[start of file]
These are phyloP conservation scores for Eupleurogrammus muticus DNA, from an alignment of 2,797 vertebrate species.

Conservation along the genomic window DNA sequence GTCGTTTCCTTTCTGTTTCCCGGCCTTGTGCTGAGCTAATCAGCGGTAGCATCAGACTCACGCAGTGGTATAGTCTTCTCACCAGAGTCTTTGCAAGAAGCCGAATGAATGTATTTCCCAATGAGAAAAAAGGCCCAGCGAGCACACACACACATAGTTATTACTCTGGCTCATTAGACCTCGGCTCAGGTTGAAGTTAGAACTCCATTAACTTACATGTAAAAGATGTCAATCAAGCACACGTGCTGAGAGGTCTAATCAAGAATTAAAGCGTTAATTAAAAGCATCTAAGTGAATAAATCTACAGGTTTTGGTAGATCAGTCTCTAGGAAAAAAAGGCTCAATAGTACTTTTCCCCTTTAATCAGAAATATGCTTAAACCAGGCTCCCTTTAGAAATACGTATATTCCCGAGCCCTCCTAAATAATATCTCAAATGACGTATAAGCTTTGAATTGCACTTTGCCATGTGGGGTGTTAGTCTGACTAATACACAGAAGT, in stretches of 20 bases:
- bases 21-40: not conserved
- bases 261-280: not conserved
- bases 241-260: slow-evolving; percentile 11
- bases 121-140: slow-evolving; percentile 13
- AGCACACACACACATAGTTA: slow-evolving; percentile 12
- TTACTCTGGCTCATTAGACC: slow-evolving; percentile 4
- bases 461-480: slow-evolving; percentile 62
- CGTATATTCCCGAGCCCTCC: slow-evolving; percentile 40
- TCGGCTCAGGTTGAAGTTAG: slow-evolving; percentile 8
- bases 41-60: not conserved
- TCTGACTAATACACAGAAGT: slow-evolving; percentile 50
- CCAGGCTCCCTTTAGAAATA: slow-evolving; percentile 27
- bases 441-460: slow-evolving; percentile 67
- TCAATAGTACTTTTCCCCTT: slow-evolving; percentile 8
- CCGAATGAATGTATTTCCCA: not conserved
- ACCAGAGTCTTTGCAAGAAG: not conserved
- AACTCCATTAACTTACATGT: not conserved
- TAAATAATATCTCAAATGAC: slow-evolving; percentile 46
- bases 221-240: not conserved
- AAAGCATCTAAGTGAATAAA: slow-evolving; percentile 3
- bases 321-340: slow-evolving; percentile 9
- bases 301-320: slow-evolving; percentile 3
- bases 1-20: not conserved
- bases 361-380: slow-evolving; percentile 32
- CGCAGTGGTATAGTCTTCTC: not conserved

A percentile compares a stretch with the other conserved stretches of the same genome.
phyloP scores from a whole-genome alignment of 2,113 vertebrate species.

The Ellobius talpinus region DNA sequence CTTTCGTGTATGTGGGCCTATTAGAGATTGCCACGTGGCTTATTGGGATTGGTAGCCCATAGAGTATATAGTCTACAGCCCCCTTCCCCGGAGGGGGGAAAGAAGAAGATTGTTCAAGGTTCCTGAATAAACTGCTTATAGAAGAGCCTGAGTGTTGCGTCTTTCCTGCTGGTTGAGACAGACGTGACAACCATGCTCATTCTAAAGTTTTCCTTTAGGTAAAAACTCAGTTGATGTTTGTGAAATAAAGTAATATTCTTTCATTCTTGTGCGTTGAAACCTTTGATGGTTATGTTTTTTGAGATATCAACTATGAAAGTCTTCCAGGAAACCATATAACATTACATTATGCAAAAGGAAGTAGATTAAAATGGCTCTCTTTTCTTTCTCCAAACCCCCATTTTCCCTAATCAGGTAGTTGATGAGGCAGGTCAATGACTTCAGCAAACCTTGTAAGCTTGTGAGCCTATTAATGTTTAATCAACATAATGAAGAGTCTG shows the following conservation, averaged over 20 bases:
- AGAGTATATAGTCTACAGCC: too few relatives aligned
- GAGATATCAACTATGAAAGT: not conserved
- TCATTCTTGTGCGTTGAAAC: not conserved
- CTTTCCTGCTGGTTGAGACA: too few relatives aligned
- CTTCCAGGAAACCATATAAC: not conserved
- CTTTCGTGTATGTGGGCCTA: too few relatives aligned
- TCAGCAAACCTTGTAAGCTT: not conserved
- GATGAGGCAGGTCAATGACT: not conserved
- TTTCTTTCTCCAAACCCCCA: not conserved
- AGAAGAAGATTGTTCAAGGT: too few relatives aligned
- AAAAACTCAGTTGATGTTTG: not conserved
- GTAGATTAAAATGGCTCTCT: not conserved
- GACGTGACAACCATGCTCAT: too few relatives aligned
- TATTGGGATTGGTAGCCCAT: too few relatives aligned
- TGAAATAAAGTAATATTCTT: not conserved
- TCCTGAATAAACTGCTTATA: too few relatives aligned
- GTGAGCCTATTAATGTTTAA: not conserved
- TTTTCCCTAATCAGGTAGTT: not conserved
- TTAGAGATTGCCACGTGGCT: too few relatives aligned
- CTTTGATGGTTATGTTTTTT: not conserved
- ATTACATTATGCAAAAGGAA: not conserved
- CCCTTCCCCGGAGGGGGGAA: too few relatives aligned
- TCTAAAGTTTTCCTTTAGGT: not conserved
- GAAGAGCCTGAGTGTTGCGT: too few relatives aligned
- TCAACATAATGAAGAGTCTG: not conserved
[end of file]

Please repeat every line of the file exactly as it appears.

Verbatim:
These are phyloP conservation scores for Eupleurogrammus muticus DNA, from an alignment of 2,797 vertebrate species.

Conservation along the genomic window DNA sequence GTCGTTTCCTTTCTGTTTCCCGGCCTTGTGCTGAGCTAATCAGCGGTAGCATCAGACTCACGCAGTGGTATAGTCTTCTCACCAGAGTCTTTGCAAGAAGCCGAATGAATGTATTTCCCAATGAGAAAAAAGGCCCAGCGAGCACACACACACATAGTTATTACTCTGGCTCATTAGACCTCGGCTCAGGTTGAAGTTAGAACTCCATTAACTTACATGTAAAAGATGTCAATCAAGCACACGTGCTGAGAGGTCTAATCAAGAATTAAAGCGTTAATTAAAAGCATCTAAGTGAATAAATCTACAGGTTTTGGTAGATCAGTCTCTAGGAAAAAAAGGCTCAATAGTACTTTTCCCCTTTAATCAGAAATATGCTTAAACCAGGCTCCCTTTAGAAATACGTATATTCCCGAGCCCTCCTAAATAATATCTCAAATGACGTATAAGCTTTGAATTGCACTTTGCCATGTGGGGTGTTAGTCTGACTAATACACAGAAGT, in stretches of 20 bases:
- bases 21-40: not conserved
- bases 261-280: not conserved
- bases 241-260: slow-evolving; percentile 11
- bases 121-140: slow-evolving; percentile 13
- AGCACACACACACATAGTTA: slow-evolving; percentile 12
- TTACTCTGGCTCATTAGACC: slow-evolving; percentile 4
- bases 461-480: slow-evolving; percentile 62
- CGTATATTCCCGAGCCCTCC: slow-evolving; percentile 40
- TCGGCTCAGGTTGAAGTTAG: slow-evolving; percentile 8
- bases 41-60: not conserved
- TCTGACTAATACACAGAAGT: slow-evolving; percentile 50
- CCAGGCTCCCTTTAGAAATA: slow-evolving; percentile 27
- bases 441-460: slow-evolving; percentile 67
- TCAATAGTACTTTTCCCCTT: slow-evolving; percentile 8
- CCGAATGAATGTATTTCCCA: not conserved
- ACCAGAGTCTTTGCAAGAAG: not conserved
- AACTCCATTAACTTACATGT: not conserved
- TAAATAATATCTCAAATGAC: slow-evolving; percentile 46
- bases 221-240: not conserved
- AAAGCATCTAAGTGAATAAA: slow-evolving; percentile 3
- bases 321-340: slow-evolving; percentile 9
- bases 301-320: slow-evolving; percentile 3
- bases 1-20: not conserved
- bases 361-380: slow-evolving; percentile 32
- CGCAGTGGTATAGTCTTCTC: not conserved

A percentile compares a stretch with the other conserved stretches of the same genome.
phyloP scores from a whole-genome alignment of 2,113 vertebrate species.

The Ellobius talpinus region DNA sequence CTTTCGTGTATGTGGGCCTATTAGAGATTGCCACGTGGCTTATTGGGATTGGTAGCCCATAGAGTATATAGTCTACAGCCCCCTTCCCCGGAGGGGGGAAAGAAGAAGATTGTTCAAGGTTCCTGAATAAACTGCTTATAGAAGAGCCTGAGTGTTGCGTCTTTCCTGCTGGTTGAGACAGACGTGACAACCATGCTCATTCTAAAGTTTTCCTTTAGGTAAAAACTCAGTTGATGTTTGTGAAATAAAGTAATATTCTTTCATTCTTGTGCGTTGAAACCTTTGATGGTTATGTTTTTTGAGATATCAACTATGAAAGTCTTCCAGGAAACCATATAACATTACATTATGCAAAAGGAAGTAGATTAAAATGGCTCTCTTTTCTTTCTCCAAACCCCCATTTTCCCTAATCAGGTAGTTGATGAGGCAGGTCAATGACTTCAGCAAACCTTGTAAGCTTGTGAGCCTATTAATGTTTAATCAACATAATGAAGAGTCTG shows the following conservation, averaged over 20 bases:
- AGAGTATATAGTCTACAGCC: too few relatives aligned
- GAGATATCAACTATGAAAGT: not conserved
- TCATTCTTGTGCGTTGAAAC: not conserved
- CTTTCCTGCTGGTTGAGACA: too few relatives aligned
- CTTCCAGGAAACCATATAAC: not conserved
- CTTTCGTGTATGTGGGCCTA: too few relatives aligned
- TCAGCAAACCTTGTAAGCTT: not conserved
- GATGAGGCAGGTCAATGACT: not conserved
- TTTCTTTCTCCAAACCCCCA: not conserved
- AGAAGAAGATTGTTCAAGGT: too few relatives aligned
- AAAAACTCAGTTGATGTTTG: not conserved
- GTAGATTAAAATGGCTCTCT: not conserved
- GACGTGACAACCATGCTCAT: too few relatives aligned
- TATTGGGATTGGTAGCCCAT: too few relatives aligned
- TGAAATAAAGTAATATTCTT: not conserved
- TCCTGAATAAACTGCTTATA: too few relatives aligned
- GTGAGCCTATTAATGTTTAA: not conserved
- TTTTCCCTAATCAGGTAGTT: not conserved
- TTAGAGATTGCCACGTGGCT: too few relatives aligned
- CTTTGATGGTTATGTTTTTT: not conserved
- ATTACATTATGCAAAAGGAA: not conserved
- CCCTTCCCCGGAGGGGGGAA: too few relatives aligned
- TCTAAAGTTTTCCTTTAGGT: not conserved
- GAAGAGCCTGAGTGTTGCGT: too few relatives aligned
- TCAACATAATGAAGAGTCTG: not conserved